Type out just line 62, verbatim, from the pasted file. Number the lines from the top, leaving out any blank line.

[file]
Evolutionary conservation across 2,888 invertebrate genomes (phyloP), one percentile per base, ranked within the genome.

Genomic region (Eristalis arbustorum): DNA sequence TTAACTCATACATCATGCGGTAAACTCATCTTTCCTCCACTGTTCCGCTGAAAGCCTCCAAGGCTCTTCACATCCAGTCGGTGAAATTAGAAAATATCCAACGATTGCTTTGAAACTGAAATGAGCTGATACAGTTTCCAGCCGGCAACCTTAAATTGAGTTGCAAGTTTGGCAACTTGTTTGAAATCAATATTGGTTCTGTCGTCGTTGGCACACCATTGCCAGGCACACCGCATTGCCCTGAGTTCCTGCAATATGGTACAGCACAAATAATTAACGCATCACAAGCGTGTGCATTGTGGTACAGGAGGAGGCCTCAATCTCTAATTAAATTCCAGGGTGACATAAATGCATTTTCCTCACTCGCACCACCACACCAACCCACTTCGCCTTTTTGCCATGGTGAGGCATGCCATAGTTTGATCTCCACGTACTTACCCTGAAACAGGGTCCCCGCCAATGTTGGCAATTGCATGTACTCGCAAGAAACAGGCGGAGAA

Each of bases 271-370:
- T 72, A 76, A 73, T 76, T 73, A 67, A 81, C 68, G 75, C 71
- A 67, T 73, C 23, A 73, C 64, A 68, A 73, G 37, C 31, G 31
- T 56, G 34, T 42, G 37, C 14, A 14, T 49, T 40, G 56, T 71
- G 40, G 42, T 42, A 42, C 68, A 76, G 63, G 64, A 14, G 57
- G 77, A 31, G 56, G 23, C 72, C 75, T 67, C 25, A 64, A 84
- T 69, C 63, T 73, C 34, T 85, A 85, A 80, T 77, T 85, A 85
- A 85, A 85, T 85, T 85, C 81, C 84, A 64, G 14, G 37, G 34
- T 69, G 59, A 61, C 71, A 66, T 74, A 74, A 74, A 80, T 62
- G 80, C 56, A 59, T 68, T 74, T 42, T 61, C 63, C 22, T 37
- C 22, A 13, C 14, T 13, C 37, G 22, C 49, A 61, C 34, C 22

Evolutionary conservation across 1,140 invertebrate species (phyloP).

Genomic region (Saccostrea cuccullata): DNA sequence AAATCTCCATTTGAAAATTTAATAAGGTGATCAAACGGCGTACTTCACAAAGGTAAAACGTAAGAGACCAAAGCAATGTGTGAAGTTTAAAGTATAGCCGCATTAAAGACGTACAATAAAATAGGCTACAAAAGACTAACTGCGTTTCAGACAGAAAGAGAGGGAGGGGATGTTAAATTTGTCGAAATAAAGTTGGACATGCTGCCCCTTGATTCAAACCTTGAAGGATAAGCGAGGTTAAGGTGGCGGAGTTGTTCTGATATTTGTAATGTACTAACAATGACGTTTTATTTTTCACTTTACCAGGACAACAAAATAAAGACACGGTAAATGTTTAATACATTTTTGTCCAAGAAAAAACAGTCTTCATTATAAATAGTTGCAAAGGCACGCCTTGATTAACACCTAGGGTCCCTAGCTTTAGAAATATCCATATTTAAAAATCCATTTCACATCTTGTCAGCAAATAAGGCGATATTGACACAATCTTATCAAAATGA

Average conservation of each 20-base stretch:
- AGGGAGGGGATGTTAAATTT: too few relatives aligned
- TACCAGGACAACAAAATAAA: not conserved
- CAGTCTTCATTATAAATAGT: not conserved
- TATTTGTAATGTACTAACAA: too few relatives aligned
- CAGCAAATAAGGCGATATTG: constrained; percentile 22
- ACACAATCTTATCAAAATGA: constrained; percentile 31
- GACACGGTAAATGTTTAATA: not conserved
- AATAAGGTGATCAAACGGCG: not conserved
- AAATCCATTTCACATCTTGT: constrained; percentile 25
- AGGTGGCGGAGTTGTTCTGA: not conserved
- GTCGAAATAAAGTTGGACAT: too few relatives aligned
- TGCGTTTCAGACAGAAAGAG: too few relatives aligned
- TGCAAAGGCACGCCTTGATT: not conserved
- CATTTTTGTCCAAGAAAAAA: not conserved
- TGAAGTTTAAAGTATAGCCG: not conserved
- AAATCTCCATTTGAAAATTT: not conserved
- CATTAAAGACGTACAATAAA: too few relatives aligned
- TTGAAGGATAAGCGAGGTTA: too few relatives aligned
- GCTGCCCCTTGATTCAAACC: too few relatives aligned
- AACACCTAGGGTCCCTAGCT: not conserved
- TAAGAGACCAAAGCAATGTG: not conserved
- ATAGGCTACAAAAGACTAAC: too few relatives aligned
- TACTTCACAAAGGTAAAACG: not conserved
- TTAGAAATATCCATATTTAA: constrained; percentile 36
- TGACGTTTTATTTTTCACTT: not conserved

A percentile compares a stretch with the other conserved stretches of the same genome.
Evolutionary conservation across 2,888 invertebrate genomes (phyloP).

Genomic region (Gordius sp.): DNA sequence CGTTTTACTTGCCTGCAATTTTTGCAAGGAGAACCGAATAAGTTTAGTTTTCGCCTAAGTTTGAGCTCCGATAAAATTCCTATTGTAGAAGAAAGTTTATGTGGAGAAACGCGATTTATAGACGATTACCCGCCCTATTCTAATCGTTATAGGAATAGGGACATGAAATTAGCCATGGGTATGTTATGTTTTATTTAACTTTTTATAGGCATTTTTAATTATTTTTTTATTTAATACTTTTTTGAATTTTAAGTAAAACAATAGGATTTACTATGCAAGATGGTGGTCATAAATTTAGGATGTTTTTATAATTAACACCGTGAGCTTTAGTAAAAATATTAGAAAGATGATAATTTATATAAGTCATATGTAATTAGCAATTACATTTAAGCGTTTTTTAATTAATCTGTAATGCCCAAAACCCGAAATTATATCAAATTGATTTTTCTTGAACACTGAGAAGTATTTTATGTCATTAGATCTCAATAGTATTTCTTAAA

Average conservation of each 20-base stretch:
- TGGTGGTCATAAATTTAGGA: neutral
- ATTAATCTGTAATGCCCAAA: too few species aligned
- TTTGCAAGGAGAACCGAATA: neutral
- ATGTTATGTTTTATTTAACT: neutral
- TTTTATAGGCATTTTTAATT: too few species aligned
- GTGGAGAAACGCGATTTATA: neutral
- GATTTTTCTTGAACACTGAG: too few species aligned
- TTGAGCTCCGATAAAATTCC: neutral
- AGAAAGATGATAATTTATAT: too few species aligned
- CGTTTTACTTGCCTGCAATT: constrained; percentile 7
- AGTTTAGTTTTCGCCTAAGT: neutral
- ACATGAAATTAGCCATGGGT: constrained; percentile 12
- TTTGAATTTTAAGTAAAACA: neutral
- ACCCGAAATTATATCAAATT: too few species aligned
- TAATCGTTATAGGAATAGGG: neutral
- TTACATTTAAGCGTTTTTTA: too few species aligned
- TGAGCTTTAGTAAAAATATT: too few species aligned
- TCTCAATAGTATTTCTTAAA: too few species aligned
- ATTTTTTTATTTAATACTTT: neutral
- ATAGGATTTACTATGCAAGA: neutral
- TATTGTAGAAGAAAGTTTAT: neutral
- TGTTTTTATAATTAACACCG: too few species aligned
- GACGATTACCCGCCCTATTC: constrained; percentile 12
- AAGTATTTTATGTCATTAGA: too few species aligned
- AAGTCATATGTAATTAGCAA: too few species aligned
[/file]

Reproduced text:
- TGAGCTTTAGTAAAAATATT: too few species aligned